FM: Israeli-American arrested in Egypt isn't a spy

Lieberman says Ilan Grapel has "no connection to Israeli intelligence," claims arrest is a mistake, Egyptian paper: 6 arrests of "spies."

Foreign Minister Avigdor Lieberman denied on Tuesday that Ilan Grapel, a dual US and Israeli citizen arrested in Egypt on suspicion of espionage, is a spy.
"This is a student, perhaps a little strange or a little careless. He has no connection to any intelligence apparatus, not in Israel, not in the US and not on Mars," Foreign Minister Avigdor Lieberman said on Army Radio.

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"This is a mistake or strange behavior by the Egyptians. They have received all the clarifications and I hope the whole story will end quickly," Lieberman said.
On Sunday, Egyptian Judge Hesham Badawi of the supreme state security prosecution ordered Grapel to be detained for 15 days on suspicion of "spying on Egypt with the aim of harming its economic and political interests," MENA news agency reported, while claiming that Grapel worked for the Mossad.
The foreign minister refused to comment on reports circulating about Grapel and his connections to the Israeli intelligence network in Egypt, saying "I don't read newspapers, and therefore I don't know what the reports said."

Lieberman added that Israel is seeking to solidify relations with the new Egyptian government, saying that "we definitely want to institutionalize relations with the new regime in Egypt."
Also on Tuesday, the international non-profit The Israel Project confirmed that an intern named Ilan Grapel had worked for the organization, but said they could not confirm if that same Grapel was the alleged Israeli spy arrested in Egypt on Sunday.
“Someone named Ilan Grapel, a US citizen from Queens, New York then attending Johns Hopkins University, was one of 10 student summer interns who worked for us in 2008. Since completing his internship, he has had no further contact with our organization. We are unable to confirm that this is the same person. We have no further comment at this time," Jennifer Laszlo Mizrahi, Founder and President of The Israel Project said.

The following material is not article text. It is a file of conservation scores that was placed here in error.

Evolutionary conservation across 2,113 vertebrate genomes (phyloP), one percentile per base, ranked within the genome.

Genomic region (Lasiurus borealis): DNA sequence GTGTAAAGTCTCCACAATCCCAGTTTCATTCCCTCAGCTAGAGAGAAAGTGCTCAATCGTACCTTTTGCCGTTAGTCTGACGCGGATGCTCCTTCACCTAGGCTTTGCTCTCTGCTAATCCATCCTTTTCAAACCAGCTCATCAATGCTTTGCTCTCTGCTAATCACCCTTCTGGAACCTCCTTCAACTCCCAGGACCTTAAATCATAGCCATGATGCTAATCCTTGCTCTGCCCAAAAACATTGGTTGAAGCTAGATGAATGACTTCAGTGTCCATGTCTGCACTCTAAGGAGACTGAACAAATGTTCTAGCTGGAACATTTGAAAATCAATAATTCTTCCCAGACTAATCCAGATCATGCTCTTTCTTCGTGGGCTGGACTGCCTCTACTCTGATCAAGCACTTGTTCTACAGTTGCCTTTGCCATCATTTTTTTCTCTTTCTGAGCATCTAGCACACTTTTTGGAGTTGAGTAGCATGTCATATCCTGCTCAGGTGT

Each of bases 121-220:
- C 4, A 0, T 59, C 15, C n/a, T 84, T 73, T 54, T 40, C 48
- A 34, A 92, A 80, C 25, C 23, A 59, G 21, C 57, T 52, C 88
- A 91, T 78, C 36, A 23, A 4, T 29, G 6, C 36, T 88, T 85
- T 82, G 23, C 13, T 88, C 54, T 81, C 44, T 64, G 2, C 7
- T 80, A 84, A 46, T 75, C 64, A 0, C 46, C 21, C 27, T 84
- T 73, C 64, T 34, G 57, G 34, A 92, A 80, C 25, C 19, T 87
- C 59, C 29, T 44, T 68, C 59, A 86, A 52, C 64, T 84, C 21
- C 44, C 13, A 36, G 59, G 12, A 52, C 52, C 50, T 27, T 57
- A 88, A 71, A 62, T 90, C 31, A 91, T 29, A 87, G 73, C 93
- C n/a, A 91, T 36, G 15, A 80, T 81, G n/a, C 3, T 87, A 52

In Cairo, preliminary Egyptian investigations revealed that Grapel had met with a number of journalists and intellectuals in cafes in central Cairo prior to his arrest, Egyptian newspaper Al-Masry Al-Youm reported Tuesday.
He allegedly had bought an Egyptian flag, and joined protesters in Cairo's central Tahrir Square, the site of heavy protests that led to the ouster of former Egyptian president Hosni Mubarak, Al-Masry Al-Youm said.
Investigations say that Grapel was contacted by the Mossad when he entered Egypt on his American passport, and allegedly asked him to collect information on the separate groups participating in the so-called January 25 Revolution that toppled former president Hosni Mubarak, including the Muslim Brotherhood, Coptic Christians, and the Supreme Council of the revolution.
He reportedly asked demonstrators in Cairo what they sought to achieve in their protests, and incited them against the Egyptian military council.
The report added that six others have been arrested in connection to an alleged "spy network."
On Monday, former defense minister Binyamin Ben-Eliezer (Labor) criticized the Egyptian security forces over Grapel's arrest, calling them inexperienced.
Speaking to Israel Radio, Ben-Eliezer said that the ordeal was the government's attempt to win favor with the Egyptian people by showing their insistence on national security.